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But lives there one, whose unassuming mind,
Tho' grac'd by nature, and by art refin'd,
Pleas'd with domestic excellence, can spare
Some hours from studious ease to social care,
And with her pen that time alone employs
Which otheșs waste in visits, cards, and noise;
From affectation free, tho' deeply read,
“ With wit well natur’d, and with books well

bred ?"
With such (and such there are) each happy day
Must fly, improving, and improv'd, away ;
Inconstancy might fix and settle there,
And Wisdom's voice approve the chosen fair.

Nor need we now from our own Britain rove,
In search of genius, to the Lesbian grove,
Tho' Sappho there her tuneful lyre has strung,
And amorous griefs in sweetest accents sung,
Since here in Charles's days, amidst a train
Of shameless bards, licentious and profane,
The chaste Orinda rose with purer light,
Like modest Cynthia, beaming thro' the night :
Fair friendship's lustre, undisguis'd by art,
Glows in her lines, and animates her heart;
Friendship, that jewel, which, though all confess
It's peerless value, yet how few possess !
For her the never-dying myrtle weaves
A verdant chaplet of her odorous leaves;

If Cowley's or Roscommon's song can give
Immortal fame, her praise shall ever live.

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Who can unmov'd hear Winchelsea reveal
Thy horrors, Spleen ! which all, who paint, must feel ?
My praises would but wrong her sterling wit,
Since Pope himself applauds what she has writ.

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But say, what Matron now walks musing forth
From the bleak mountains of her native North ?
While round her brows two sisters of the Nine
Poetic wreaths with philosophic twine !
Hail, Cockburne, hail! even now from Reason's

bowers
Thy Locke, delighted, culls the choicest flowers,
To deck his great successful champion's head,
And Clarke expects. thee in the laurel shade.
Tho’long to dark, oblivious want a prey,
Thy aged worth pass’d unperceiv’d away,
Yet Scotland now shall ever boast thy fame;
While England mourns thy undistinguish'd name,
And views with wonder, in a female mind,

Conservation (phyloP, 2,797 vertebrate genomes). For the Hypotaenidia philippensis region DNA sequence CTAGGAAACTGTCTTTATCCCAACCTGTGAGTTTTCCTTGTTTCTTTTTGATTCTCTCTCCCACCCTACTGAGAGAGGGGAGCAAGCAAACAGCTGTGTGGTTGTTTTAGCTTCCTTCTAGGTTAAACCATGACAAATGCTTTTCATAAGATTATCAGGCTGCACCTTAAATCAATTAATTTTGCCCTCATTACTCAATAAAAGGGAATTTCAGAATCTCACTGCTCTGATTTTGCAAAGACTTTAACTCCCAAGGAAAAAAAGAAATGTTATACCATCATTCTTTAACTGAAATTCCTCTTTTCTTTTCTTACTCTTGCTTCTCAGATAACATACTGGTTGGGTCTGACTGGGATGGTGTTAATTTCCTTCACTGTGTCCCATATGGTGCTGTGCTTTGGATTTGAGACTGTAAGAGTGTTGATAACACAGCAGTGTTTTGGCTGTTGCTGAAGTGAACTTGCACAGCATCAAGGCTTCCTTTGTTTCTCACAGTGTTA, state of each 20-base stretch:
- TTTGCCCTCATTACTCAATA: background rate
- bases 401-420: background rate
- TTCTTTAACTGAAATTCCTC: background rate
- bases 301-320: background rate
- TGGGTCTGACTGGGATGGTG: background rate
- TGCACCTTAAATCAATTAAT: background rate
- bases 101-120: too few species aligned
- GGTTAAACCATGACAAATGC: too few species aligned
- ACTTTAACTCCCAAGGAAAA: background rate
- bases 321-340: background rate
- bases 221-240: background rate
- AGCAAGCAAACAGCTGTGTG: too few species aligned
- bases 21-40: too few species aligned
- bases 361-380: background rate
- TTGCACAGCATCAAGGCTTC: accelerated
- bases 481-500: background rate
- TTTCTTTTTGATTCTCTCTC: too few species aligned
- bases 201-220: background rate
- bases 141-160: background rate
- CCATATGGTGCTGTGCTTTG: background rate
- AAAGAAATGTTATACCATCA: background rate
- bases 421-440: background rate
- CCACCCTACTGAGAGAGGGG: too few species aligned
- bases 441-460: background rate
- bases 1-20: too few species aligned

Philosopher, divine, and poet, join’d !

The modest muse a veil with pity throws O'er vice's friends, and virtue's female foes; Abash'd she views the bold unblushing mien Of modern Manley, Centlivre, and Behn;

And grieves to see one, nobly born, disgrace
Her modest sex, and her illustrious race.
Tho' harmony thro' all their numbers flow'd,
And genuine wit its every grace bestow'd,
Nor genuine wit, nor harmony, excuse
The dangerous sallies of a wanton muse:
Nor can such tuneful, but immoral, lays
Expect the tribute of impartial praise :
As soon might Philips, Pilkington, and Vane,
Deserv'd applause for spotless virtue gain.

But hark! what Nymph, in Frome's embroider'd

vale, With strains seraphic swells the vernal gale ? With what sweet sounds the bordering forest rings! For sportive Echo catches, as she sings, Each falling accent, studious to prolong The warbled notes of Rowe's ecstatic song : Old Avon, pleas'd, his reedy forehead rears, And polish'd Orrery, delighted, hears. See with what transport she resigns her breath, Snatch'd by a sudden, but a wish’d-for death! Releas'd from earth, with smiles she soars on high, Amidst her kindred spirits of the sky, Where faith and love those endless joys bestow, That warm'd her lay's, and fill'd her hopes below.

Nor can her noble Friend escape unseen,
Or from the Muse her modest virtues screen ;

Here, sweetly blended, to our wondering eyes,
The peeress, poetess, and Christian rise :
And tho' the Nine her tuneful strains inspire,
We less her genius, than her heart, admire,
Pleas'd, 'midst the great, one truly good to see,
And proud to tell that Somerset is she.

By generous views one Peeress more demands
A grateful tribute from all female hands;
One, who to shield them from the worst of foes,
In their just cause dar’d Pope himself oppose.
Their own dark forms deceit and envy wear,
By Irwin touch'd with truth's celestial spear,
By her disarm’d, ye witlings! now give o’er
Your empty sneers, and shock the sex no more.

Thus bold Camilla, when the Trojan chief Attack'd her country, flew to its relief; Beneath her lance the bravest warı iors bled, And fear dismay'd the host, which great Aeneas led.

But ah / why heaves my breast this pensive sigh? Why starts this tear unbidden from my eye ? What breast from sighs, what eye from tears re

frains, When, sweetly-mournful, hapless Wright complains ? And who but grieves to see her generous mind, For nobler views and worthier guests design’d,

Admit the hateful form of black despair,
Wan with the glooom of superstitious care ?
In pity-moving lays, with earnest cries,
She call'd on heaven to close her weary eyes,
And, long on earth by heart-felt woes opprest,
Was born by friendly death to welcome rest.

In nervous strains, lo! Madan's polish'd taste
Has poetry's successive progress trac’d,
From ancient Greece, where first she fix'd her

reign,
To Italy, and Britain's happier plain.
Praise well-bestow'd adorns her glowing lines,
And manly strength with female softness joins.
So female charms and manly virtues grace,
By her example formd, her blooming race,
And, fram'd alike to please our ears and eyes,
Their new Conelias and new Gracchi rise.
O that you now, with genius at command,
Would snatch the pencil from artless hand,
And give your sex's portraits, bold and true,
In colors worthy of themselves and you !

my

Now in ecstatic visions let me rove, By Cynthia's beams, through Brackley's glimmering

grove; Where still each night, by startled shepherds seen, Young Leapor’s form fies shadowy o'er the green.

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